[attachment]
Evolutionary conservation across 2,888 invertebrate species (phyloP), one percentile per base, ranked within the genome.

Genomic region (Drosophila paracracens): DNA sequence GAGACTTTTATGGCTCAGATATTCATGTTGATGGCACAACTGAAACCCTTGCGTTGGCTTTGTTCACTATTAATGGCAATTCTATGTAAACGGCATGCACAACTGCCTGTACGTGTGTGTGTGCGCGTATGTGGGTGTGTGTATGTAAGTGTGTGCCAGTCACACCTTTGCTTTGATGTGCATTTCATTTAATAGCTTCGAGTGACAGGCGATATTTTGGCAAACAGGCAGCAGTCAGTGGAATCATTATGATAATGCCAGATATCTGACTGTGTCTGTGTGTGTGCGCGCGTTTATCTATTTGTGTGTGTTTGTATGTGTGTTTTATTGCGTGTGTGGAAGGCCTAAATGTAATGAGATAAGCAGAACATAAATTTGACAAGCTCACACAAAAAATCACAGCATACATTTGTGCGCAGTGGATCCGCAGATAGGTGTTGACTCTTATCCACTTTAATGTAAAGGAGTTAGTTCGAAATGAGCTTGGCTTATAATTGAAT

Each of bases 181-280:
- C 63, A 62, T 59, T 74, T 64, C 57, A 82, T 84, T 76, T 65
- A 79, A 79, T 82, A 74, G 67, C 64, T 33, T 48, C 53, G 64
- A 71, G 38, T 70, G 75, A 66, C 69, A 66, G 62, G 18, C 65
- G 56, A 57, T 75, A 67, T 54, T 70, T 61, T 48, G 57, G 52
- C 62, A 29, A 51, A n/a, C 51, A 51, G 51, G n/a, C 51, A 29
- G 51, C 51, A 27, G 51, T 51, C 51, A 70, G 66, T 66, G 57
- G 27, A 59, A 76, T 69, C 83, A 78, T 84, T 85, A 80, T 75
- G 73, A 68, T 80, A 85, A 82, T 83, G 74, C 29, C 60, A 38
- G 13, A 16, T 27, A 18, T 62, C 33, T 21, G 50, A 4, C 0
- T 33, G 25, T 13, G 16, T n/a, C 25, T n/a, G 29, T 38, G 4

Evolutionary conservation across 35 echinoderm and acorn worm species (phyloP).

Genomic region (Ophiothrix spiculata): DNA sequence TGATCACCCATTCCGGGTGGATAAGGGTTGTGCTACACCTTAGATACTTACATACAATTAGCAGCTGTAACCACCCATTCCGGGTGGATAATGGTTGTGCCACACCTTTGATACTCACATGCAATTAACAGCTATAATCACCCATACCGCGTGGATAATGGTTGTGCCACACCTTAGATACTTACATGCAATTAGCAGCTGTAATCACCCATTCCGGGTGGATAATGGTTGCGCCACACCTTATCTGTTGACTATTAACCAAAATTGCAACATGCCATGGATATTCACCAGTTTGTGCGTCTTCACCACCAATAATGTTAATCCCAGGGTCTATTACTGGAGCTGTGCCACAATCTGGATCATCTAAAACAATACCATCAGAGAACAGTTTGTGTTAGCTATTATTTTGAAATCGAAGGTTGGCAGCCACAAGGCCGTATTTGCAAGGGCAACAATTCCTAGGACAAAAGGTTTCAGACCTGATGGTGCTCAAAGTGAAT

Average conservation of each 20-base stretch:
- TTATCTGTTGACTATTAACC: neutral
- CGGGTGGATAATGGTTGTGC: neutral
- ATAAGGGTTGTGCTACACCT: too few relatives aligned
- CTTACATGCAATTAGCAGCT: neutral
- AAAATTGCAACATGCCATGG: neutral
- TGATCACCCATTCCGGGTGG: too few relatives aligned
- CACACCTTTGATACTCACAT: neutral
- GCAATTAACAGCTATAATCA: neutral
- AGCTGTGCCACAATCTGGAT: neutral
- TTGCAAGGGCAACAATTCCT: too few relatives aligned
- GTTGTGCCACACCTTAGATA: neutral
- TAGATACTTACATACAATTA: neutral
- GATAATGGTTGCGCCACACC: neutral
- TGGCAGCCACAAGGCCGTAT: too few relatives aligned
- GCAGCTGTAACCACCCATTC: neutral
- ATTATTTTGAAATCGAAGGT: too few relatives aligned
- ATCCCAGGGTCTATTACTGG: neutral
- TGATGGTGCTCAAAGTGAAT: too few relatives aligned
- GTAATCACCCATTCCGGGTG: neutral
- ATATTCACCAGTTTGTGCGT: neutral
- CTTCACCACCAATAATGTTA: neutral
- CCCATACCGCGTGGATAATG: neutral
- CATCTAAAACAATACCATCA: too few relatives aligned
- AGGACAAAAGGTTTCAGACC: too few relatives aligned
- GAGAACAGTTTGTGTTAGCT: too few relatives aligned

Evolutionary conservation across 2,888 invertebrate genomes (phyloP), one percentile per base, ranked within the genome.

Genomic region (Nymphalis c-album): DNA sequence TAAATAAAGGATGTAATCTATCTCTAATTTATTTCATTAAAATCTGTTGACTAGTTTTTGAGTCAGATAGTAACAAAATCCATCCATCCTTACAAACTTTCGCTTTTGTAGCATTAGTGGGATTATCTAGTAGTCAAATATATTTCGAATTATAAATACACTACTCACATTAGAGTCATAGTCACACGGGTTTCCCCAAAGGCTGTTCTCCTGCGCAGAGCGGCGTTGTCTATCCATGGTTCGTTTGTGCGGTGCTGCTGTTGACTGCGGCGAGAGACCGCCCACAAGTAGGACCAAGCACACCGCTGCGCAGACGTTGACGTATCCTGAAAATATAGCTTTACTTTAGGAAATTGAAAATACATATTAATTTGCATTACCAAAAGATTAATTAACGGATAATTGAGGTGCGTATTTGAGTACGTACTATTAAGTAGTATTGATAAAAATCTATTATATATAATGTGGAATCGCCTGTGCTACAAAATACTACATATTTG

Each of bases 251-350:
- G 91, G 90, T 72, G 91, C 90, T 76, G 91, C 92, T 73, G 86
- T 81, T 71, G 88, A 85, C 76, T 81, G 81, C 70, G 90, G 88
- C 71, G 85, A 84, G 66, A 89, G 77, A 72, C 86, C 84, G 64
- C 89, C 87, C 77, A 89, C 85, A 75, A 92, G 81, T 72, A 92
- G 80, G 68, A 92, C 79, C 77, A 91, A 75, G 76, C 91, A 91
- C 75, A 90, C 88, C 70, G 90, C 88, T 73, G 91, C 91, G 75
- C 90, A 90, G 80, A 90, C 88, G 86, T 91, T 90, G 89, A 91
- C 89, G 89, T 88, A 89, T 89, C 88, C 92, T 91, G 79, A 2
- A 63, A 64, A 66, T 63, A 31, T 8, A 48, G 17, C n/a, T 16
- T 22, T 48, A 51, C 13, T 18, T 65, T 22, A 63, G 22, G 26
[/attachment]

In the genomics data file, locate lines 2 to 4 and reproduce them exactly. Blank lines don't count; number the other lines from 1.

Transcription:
Genomic region (Drosophila paracracens): DNA sequence GAGACTTTTATGGCTCAGATATTCATGTTGATGGCACAACTGAAACCCTTGCGTTGGCTTTGTTCACTATTAATGGCAATTCTATGTAAACGGCATGCACAACTGCCTGTACGTGTGTGTGTGCGCGTATGTGGGTGTGTGTATGTAAGTGTGTGCCAGTCACACCTTTGCTTTGATGTGCATTTCATTTAATAGCTTCGAGTGACAGGCGATATTTTGGCAAACAGGCAGCAGTCAGTGGAATCATTATGATAATGCCAGATATCTGACTGTGTCTGTGTGTGTGCGCGCGTTTATCTATTTGTGTGTGTTTGTATGTGTGTTTTATTGCGTGTGTGGAAGGCCTAAATGTAATGAGATAAGCAGAACATAAATTTGACAAGCTCACACAAAAAATCACAGCATACATTTGTGCGCAGTGGATCCGCAGATAGGTGTTGACTCTTATCCACTTTAATGTAAAGGAGTTAGTTCGAAATGAGCTTGGCTTATAATTGAAT

Each of bases 181-280:
- C 63, A 62, T 59, T 74, T 64, C 57, A 82, T 84, T 76, T 65